Experience with methyl salicylate affects behavioural responses of a predatory mite to blends of herbivore-induced plant volatiles
Boer, J.G. de; Dicke, M. - \ 2004
Entomologia Experimentalis et Applicata 110 (2004)2. - ISSN 0013-8703 - p. 181 - 189.
anthocorid predators - parasitic wasps - abiotic factors - corn plants - emissions - prey - attraction - involvement - variability - hymenoptera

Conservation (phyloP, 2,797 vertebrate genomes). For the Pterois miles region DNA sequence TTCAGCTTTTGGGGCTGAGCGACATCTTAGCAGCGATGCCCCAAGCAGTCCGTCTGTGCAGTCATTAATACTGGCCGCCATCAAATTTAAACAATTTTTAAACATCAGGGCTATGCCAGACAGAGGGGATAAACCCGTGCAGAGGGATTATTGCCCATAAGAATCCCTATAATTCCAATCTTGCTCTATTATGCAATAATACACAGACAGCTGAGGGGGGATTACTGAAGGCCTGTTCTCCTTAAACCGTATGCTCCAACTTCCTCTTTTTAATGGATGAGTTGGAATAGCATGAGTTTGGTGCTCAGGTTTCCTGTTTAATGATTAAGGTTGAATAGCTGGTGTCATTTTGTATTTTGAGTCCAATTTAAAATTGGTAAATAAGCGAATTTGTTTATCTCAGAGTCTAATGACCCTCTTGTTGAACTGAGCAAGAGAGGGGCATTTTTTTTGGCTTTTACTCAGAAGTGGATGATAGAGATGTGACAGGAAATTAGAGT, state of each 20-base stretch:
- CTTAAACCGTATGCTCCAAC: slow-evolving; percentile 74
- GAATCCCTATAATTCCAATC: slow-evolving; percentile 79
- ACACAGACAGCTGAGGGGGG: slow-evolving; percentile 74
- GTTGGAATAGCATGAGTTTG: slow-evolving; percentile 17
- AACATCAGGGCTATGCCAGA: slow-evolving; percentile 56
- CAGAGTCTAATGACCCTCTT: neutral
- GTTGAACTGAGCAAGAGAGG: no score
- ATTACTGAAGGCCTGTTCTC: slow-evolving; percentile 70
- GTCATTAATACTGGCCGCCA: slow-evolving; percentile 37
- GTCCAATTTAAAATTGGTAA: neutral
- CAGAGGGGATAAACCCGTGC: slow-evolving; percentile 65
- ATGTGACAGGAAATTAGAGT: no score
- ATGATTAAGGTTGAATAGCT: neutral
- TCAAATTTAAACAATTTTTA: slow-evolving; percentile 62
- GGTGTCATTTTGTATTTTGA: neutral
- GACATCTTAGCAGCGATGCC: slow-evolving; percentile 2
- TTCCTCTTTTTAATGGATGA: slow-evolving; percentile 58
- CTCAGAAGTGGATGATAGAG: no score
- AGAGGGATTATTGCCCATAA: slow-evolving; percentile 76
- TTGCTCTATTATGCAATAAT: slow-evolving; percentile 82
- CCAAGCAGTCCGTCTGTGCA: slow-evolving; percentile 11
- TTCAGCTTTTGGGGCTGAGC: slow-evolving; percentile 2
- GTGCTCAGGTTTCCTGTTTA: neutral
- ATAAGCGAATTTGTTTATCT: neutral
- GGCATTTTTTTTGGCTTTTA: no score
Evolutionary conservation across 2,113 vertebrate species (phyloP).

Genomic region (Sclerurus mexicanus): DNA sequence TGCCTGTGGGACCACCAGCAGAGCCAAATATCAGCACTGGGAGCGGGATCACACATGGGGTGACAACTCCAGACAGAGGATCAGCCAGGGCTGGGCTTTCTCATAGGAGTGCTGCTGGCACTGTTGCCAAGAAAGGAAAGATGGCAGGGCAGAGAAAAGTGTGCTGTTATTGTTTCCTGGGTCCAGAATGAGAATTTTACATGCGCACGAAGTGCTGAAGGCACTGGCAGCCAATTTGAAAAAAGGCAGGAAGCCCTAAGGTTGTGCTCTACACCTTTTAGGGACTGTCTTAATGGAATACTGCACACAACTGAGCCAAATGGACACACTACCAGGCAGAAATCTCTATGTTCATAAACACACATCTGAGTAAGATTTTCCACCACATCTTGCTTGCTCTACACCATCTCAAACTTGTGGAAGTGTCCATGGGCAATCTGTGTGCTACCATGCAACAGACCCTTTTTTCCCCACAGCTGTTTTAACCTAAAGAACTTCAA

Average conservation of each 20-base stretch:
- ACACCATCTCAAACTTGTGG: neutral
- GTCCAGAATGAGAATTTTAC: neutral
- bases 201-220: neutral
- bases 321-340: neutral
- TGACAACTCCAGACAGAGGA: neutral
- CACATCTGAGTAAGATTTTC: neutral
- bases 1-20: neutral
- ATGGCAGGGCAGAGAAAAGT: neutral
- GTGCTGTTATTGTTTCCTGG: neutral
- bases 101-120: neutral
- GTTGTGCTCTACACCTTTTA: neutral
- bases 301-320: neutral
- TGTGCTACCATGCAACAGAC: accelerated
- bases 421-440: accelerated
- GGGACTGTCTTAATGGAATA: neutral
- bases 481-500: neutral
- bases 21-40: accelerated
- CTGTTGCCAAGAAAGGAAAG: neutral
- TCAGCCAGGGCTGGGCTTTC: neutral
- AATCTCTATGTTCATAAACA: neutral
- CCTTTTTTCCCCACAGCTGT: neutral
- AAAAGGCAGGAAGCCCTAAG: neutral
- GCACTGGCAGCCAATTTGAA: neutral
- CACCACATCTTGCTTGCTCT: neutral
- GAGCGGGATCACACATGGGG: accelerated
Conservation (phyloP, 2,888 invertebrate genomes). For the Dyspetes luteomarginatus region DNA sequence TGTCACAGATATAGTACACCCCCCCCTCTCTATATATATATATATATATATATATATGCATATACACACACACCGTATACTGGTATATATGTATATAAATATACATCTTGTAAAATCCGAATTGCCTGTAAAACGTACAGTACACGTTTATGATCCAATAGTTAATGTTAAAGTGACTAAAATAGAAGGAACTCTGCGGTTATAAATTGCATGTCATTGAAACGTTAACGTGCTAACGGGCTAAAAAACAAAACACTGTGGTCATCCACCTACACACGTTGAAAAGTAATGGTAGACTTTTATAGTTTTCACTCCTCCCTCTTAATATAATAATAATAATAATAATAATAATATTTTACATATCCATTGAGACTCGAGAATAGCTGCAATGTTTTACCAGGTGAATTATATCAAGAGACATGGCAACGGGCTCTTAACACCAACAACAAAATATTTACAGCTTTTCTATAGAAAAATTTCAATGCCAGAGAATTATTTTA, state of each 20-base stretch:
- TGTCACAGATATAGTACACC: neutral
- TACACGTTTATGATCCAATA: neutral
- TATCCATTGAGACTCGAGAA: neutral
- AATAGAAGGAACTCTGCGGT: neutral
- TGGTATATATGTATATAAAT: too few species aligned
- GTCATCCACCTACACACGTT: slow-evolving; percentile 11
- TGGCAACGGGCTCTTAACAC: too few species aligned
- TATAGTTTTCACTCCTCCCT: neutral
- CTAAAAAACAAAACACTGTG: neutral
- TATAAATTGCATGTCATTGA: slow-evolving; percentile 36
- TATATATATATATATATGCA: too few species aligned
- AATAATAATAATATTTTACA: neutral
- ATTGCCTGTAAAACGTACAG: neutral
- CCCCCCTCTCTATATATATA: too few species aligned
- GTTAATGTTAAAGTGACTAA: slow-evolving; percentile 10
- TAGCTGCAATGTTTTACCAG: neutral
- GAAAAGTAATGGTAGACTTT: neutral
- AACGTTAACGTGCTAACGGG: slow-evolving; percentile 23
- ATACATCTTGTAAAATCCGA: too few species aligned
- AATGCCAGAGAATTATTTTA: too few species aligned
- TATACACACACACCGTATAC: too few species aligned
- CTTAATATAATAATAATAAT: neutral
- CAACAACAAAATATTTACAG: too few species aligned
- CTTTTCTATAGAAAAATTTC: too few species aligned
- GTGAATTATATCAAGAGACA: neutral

Many natural enemies of herbivorous arthropods use herbivore-induced plant volatiles to locate their prey. These foraging cues consist of mixtures of compounds that show a considerable variation within and among plantherbivore combinations, a situation that favours a flexible approach in the foraging behaviour of the natural enemies. In this paper, we address the flexibility in behavioural responses of the predatory mite Phytoseiulus persimilis Athias-Henriot (Acari: Phytoseiidae) to herbivore-induced plant volatiles. In particular, we investigated the effect of experience with one component of a herbivore-induced volatile blend: methyl salicylate (MeSA). We compared the responses of three groups of predatory mites: (1) those reared from egg to adult on Tetranychus urticae Koch (Acari: Tetranychidae) on lima bean plants (Phaseolus lunatus L. that produces MeSA), (2) those reared on T. urticae on cucumber (Cucumus sativus L. that does not produce MeSA), and (3) those reared on T. urticae on cucumber in the presence of synthetic MeSA. Exposure to MeSA during the rearing period (groups 1 and 3) resulted in an attraction to the single compound MeSA in a Y-tube olfactometer. Moreover, exposure to MeSA affected the choice of predatory mites between two volatile blends that were similar, except for the presence of MeSA. Predators reared on lima bean plants preferred the volatile blend from T. urticae-induced lima bean (including MeSA) to the volatile blend from jasmonic-acid induced lima bean (lacking MeSA), but predators reared on cucumber preferred the volatile blend from the latter. Predatory mites reared on cucumber in the presence of synthetic MeSA did not discriminate between these two blends. Exposure to MeSA for 3 days in the adult phase, after rearing on cucumber, also resulted in attraction to the single compound MeSA. We conclude that a minor difference in the composition of the volatile blend to which a predatory mite is exposed can explain its preferences between two odour sources.